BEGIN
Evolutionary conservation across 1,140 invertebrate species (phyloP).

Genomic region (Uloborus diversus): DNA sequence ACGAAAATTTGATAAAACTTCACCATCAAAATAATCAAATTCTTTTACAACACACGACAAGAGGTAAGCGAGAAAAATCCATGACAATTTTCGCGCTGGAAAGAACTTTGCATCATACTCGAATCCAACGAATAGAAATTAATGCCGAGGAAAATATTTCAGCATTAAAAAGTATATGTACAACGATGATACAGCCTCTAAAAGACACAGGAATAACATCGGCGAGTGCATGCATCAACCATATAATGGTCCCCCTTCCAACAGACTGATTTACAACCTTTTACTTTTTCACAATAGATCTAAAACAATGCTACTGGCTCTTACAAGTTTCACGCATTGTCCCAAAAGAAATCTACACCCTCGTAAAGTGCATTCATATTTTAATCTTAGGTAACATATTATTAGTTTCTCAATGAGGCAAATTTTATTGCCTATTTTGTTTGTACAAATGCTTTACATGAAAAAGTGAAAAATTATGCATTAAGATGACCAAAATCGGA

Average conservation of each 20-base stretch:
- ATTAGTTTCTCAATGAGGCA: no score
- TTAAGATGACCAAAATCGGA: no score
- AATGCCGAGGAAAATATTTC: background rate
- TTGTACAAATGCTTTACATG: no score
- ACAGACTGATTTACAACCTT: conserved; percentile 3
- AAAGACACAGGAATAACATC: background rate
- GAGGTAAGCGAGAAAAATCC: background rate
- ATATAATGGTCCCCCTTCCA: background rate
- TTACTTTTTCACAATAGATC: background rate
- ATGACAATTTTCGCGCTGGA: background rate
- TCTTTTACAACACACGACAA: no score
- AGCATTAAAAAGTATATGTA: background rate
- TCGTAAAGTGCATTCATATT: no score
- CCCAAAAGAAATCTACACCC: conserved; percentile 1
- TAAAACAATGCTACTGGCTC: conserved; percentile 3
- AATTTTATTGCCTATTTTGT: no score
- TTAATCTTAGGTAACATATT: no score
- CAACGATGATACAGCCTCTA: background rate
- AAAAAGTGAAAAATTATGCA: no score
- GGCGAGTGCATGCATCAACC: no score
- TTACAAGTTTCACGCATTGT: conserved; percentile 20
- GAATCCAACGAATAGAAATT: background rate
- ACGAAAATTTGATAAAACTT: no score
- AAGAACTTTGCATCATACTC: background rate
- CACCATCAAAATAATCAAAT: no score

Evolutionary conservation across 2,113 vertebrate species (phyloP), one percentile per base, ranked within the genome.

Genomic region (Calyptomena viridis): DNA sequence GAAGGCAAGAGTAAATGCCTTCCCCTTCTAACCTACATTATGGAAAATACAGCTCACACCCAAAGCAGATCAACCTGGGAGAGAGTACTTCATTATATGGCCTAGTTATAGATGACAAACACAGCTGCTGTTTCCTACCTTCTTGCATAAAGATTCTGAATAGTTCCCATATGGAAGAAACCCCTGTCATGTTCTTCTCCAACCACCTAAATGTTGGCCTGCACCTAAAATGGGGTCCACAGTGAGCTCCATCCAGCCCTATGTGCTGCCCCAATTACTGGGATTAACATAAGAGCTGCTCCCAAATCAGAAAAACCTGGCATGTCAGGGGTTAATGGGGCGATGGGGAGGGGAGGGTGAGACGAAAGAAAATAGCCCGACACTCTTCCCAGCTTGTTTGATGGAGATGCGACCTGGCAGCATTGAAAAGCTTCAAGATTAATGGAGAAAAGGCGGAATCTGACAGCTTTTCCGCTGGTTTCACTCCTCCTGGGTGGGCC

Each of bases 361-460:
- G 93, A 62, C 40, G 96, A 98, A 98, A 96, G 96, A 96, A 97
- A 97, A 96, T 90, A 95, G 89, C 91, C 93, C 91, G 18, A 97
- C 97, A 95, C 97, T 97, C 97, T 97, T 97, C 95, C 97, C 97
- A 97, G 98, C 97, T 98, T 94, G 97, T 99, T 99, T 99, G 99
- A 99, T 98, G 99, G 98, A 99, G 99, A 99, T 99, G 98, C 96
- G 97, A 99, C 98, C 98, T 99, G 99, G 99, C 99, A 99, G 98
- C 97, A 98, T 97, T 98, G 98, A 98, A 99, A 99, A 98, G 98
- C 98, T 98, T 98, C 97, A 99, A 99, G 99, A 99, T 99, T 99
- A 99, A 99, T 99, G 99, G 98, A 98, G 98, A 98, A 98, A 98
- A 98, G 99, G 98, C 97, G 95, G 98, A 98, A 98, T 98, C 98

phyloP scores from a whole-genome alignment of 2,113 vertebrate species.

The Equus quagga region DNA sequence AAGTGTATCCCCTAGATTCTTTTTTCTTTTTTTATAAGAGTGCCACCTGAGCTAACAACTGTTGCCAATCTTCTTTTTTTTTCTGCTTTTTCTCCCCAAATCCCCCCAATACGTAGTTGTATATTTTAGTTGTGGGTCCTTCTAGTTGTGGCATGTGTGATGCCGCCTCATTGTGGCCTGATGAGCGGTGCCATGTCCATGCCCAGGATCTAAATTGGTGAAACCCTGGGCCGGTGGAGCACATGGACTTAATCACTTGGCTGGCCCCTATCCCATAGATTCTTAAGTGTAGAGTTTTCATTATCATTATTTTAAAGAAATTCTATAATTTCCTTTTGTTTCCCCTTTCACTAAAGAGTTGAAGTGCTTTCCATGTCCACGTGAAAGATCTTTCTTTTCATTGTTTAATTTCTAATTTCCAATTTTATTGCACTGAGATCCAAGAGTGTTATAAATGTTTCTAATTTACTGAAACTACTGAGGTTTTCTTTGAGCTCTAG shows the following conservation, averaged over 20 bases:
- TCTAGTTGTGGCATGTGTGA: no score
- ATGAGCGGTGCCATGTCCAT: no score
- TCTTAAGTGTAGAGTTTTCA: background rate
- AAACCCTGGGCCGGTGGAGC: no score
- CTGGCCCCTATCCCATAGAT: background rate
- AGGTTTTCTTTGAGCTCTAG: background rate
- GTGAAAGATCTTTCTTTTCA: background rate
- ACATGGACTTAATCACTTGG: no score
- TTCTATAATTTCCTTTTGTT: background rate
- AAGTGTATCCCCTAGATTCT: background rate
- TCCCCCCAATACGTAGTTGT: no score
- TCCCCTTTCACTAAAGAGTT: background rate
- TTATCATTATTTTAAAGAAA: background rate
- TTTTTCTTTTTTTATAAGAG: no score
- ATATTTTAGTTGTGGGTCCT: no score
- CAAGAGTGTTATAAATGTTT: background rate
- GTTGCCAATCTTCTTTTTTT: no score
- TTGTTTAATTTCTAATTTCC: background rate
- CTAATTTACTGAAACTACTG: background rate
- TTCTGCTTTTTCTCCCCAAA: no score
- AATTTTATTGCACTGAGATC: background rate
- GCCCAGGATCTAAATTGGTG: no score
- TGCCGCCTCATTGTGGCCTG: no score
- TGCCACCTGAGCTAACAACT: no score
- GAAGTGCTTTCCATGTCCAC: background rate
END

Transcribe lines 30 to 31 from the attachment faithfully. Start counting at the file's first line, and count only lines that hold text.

Genomic region (Calyptomena viridis): DNA sequence GAAGGCAAGAGTAAATGCCTTCCCCTTCTAACCTACATTATGGAAAATACAGCTCACACCCAAAGCAGATCAACCTGGGAGAGAGTACTTCATTATATGGCCTAGTTATAGATGACAAACACAGCTGCTGTTTCCTACCTTCTTGCATAAAGATTCTGAATAGTTCCCATATGGAAGAAACCCCTGTCATGTTCTTCTCCAACCACCTAAATGTTGGCCTGCACCTAAAATGGGGTCCACAGTGAGCTCCATCCAGCCCTATGTGCTGCCCCAATTACTGGGATTAACATAAGAGCTGCTCCCAAATCAGAAAAACCTGGCATGTCAGGGGTTAATGGGGCGATGGGGAGGGGAGGGTGAGACGAAAGAAAATAGCCCGACACTCTTCCCAGCTTGTTTGATGGAGATGCGACCTGGCAGCATTGAAAAGCTTCAAGATTAATGGAGAAAAGGCGGAATCTGACAGCTTTTCCGCTGGTTTCACTCCTCCTGGGTGGGCC

Each of bases 361-460: